More than 100 earth scientists work at the NRC to make sure all of that happens.

Nuclear facilities are found in many different locations in the U.S., from the coastal plains of Florida to the oft-frozen shores of the Great Lakes and out to the deserts of Arizona. Each location has a unique set of natural conditions that must be understood by NRC earth scientists. To gain this understanding, NRC earth scientists gather information from field observations, laboratory tests and mathematical models. We use this information to help us figure out how geological and environmental systems work individually, and together as a natural system. Then, we can see if adding a nuclear facility to the natural system can be done safely and in a way that protects the environment.

We know the characteristics of Earth’s natural system have changed through time. The NRC’s earth scientists have to consider how the natural system might change in the next several decades, or longer.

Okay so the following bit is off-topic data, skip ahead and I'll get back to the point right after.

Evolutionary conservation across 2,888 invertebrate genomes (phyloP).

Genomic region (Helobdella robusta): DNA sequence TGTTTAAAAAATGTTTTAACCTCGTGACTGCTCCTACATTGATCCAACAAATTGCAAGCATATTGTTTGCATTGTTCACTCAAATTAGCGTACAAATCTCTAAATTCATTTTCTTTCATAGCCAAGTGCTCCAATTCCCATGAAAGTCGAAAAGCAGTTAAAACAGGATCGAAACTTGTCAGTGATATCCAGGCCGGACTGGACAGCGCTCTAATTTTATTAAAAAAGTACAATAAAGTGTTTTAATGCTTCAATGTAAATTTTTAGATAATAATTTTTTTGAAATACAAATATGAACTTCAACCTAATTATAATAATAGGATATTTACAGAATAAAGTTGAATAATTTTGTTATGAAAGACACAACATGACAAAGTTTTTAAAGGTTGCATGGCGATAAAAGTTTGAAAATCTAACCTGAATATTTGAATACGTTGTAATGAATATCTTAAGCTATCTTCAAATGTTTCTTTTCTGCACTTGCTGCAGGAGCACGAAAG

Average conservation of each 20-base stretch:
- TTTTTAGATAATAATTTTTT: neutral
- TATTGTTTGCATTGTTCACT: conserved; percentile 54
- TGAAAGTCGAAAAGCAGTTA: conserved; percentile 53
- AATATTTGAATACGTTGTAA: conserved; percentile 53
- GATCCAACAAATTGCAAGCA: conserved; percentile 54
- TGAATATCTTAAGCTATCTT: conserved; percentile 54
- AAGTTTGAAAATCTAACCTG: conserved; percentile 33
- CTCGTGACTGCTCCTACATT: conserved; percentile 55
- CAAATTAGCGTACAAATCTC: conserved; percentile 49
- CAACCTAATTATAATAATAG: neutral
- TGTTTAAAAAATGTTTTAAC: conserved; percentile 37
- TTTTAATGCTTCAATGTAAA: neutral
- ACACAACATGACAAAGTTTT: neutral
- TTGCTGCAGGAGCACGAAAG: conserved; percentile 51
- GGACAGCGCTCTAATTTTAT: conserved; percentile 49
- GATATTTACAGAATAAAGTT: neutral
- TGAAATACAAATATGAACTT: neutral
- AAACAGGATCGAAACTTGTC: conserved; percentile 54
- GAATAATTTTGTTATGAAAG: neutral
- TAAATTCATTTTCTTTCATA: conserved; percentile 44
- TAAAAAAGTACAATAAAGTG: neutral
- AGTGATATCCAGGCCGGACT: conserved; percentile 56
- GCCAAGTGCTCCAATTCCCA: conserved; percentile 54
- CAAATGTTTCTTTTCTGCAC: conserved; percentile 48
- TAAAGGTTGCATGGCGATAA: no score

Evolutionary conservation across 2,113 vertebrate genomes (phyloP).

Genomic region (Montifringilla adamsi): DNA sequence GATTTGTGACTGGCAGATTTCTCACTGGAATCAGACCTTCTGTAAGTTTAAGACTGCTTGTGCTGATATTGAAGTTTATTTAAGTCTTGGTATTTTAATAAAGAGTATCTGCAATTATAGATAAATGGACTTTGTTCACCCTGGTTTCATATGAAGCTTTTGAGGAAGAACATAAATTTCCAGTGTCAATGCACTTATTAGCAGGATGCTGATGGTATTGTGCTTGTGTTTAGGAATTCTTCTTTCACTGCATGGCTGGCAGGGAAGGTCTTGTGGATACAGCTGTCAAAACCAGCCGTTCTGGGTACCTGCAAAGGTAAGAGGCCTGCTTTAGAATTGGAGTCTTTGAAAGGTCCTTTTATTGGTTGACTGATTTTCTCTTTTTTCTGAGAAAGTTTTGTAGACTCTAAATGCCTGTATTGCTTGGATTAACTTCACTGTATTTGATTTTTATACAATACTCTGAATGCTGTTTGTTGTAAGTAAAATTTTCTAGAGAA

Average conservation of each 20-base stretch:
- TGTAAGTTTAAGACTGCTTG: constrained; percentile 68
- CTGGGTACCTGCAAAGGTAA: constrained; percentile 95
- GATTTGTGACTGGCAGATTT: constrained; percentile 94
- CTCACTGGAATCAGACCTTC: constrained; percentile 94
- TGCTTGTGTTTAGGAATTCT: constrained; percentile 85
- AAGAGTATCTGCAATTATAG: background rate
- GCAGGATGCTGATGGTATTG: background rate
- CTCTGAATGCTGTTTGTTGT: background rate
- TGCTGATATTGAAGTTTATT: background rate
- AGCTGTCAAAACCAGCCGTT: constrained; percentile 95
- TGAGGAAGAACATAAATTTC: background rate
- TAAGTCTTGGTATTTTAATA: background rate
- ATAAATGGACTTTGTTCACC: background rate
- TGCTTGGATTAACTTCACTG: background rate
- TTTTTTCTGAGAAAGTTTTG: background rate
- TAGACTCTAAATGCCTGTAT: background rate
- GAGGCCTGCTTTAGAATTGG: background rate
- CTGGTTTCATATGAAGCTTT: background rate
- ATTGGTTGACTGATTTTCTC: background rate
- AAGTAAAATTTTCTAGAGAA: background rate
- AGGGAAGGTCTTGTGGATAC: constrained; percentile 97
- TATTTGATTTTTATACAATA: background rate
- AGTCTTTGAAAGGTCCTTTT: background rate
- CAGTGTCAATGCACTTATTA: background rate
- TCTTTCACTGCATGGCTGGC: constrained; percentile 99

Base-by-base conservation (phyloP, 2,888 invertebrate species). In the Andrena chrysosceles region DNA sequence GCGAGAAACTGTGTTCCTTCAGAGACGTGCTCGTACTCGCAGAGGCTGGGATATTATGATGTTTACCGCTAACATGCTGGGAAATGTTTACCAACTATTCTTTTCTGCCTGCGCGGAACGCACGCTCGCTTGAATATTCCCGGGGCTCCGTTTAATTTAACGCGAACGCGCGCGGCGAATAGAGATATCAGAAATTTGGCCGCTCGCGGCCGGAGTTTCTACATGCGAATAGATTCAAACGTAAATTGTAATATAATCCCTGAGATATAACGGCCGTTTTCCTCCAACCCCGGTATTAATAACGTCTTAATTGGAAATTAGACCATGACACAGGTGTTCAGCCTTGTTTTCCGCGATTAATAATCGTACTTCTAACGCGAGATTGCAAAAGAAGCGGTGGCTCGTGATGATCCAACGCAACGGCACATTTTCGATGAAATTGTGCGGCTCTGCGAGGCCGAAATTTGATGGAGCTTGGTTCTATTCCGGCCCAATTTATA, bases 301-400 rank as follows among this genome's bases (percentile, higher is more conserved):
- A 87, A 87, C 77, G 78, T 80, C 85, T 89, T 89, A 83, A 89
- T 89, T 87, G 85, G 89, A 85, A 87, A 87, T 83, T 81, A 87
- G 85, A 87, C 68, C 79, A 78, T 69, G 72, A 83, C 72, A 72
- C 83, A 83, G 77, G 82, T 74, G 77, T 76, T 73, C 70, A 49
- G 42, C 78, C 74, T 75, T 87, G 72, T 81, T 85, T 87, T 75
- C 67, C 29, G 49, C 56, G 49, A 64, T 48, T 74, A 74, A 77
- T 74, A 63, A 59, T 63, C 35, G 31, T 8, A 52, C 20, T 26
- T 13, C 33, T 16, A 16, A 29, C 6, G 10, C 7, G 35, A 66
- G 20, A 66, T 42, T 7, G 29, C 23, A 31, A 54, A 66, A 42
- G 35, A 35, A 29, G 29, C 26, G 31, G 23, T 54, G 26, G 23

For example, could the changes in climate patterns affect operation of a nuclear power plant? What size earthquakes might occur in the future, especially in areas that haven’t had many earthquakes in the last century? And with the effect human activity has already had on the environment, will a proposed facility add too many additional impacts? These and many other important questions must be answered confidently by NRC earth scientists, so safety and environmental protection is assured.

So, don’t be surprised to learn that in addition to all the nuclear engineers, NRC staff includes experts in environmental sciences like marine and terrestrial biology, wetlands ecology and pollution chemistry.

That’s in addition to the geological scientists who are experts in earthquake geology, surface-water flow, severe weather and soil stability, just to name a few. And don’t forget, NRC Chairman Allison Macfarlane is also an earth scientist who once worked on the Himalayan Mountains! She talks about her experiences as an earth scientist on the NRC’s YouTube channel.

To learn more about what some other earth scientists do at the NRC, check out these NRC YouTube videos:

3 Minutes with an NRC Hydrologist

3 Minutes with an NRC Meteorologist

Regulating for Mother Nature: Earthquakes and the NRC